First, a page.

Sustainable Regional Energy: Diversified, Downsized and Distributed with DSM
Jessie  Davies

Director, Environment and Sustainable Development

University of New Brunswick

P.O. Box 4400

Fredericton, New Brunswick  E3B 5A2




Traditionally electricity has been centrally generated and transmitted long distances.  While this system can result in efficiencies of scale and competition, it lacks reliability and local or regional control over price due to reliance on factors beyond the control of the region.  While this is the dominant North American model, it is neither the most sustainable nor the only way to ensure sustainable, affordable and reliable energy.


This presentation will argue that a system that is based on energy efficiency and diversified, downsized and distributed generation will result in more regional control and a more robust system.  It will also have environmental benefits and create more regional employment.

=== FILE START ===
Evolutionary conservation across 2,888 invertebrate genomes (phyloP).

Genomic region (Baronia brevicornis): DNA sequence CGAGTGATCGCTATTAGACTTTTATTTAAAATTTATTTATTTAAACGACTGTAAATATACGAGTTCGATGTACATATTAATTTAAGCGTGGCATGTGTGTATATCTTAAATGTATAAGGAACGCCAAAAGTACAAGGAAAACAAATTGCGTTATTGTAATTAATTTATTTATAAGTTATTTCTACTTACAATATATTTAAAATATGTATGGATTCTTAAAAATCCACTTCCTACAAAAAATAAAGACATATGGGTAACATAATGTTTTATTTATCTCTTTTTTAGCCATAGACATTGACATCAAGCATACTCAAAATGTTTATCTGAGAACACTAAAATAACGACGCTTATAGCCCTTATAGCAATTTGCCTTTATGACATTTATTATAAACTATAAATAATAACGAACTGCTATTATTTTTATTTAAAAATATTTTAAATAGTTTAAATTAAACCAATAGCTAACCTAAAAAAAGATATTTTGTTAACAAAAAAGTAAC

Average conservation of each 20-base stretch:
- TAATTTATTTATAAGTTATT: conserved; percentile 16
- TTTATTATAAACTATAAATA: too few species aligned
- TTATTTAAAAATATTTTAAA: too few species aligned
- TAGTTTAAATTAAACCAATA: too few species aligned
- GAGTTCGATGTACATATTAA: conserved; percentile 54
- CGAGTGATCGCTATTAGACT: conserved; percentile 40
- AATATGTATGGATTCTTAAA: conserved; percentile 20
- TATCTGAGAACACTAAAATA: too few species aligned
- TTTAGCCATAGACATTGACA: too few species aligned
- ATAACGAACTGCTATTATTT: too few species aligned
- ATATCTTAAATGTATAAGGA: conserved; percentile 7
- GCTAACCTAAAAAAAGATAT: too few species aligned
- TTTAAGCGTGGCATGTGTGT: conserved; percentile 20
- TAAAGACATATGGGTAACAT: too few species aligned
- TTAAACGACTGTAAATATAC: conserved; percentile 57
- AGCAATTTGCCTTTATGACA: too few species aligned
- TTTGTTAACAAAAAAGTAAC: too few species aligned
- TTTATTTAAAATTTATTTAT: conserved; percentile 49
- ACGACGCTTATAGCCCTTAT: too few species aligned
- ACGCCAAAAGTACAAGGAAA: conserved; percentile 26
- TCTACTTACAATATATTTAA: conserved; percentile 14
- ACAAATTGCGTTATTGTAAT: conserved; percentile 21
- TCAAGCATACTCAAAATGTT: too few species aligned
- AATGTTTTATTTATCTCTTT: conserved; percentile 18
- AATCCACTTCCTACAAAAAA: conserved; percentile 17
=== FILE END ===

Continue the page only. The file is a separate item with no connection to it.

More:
Energy efficiency focuses on demand,  can reduce the need for generation and has a lower per kilowatt hour cost compared to most conventional generation.  Fuels and electricity are not demanded or used for their own sake, but for the services they provide; heat, transportation, light etc.  Efficiency is getting the most out of the energy you use.  Conservation is using less and not using when you have no need.  Neither decreases the services energy provides.


Drawing on the thinking of Seth Dunn, Charles Maxwell, Ralph Torrie and the experience of Efficiency Vermont, this presentation will argue that sustainable regional energy is feasible, but needs some changes in thinking and some enabling regulations.  It will respond to the conference question regarding whether communities can determine where food and energy come from.




All Submissions
7:00 AM-5:00 PM, Thursday, 20 October 2005, Oral

The Nova Scotia, Canada 2005 Meeting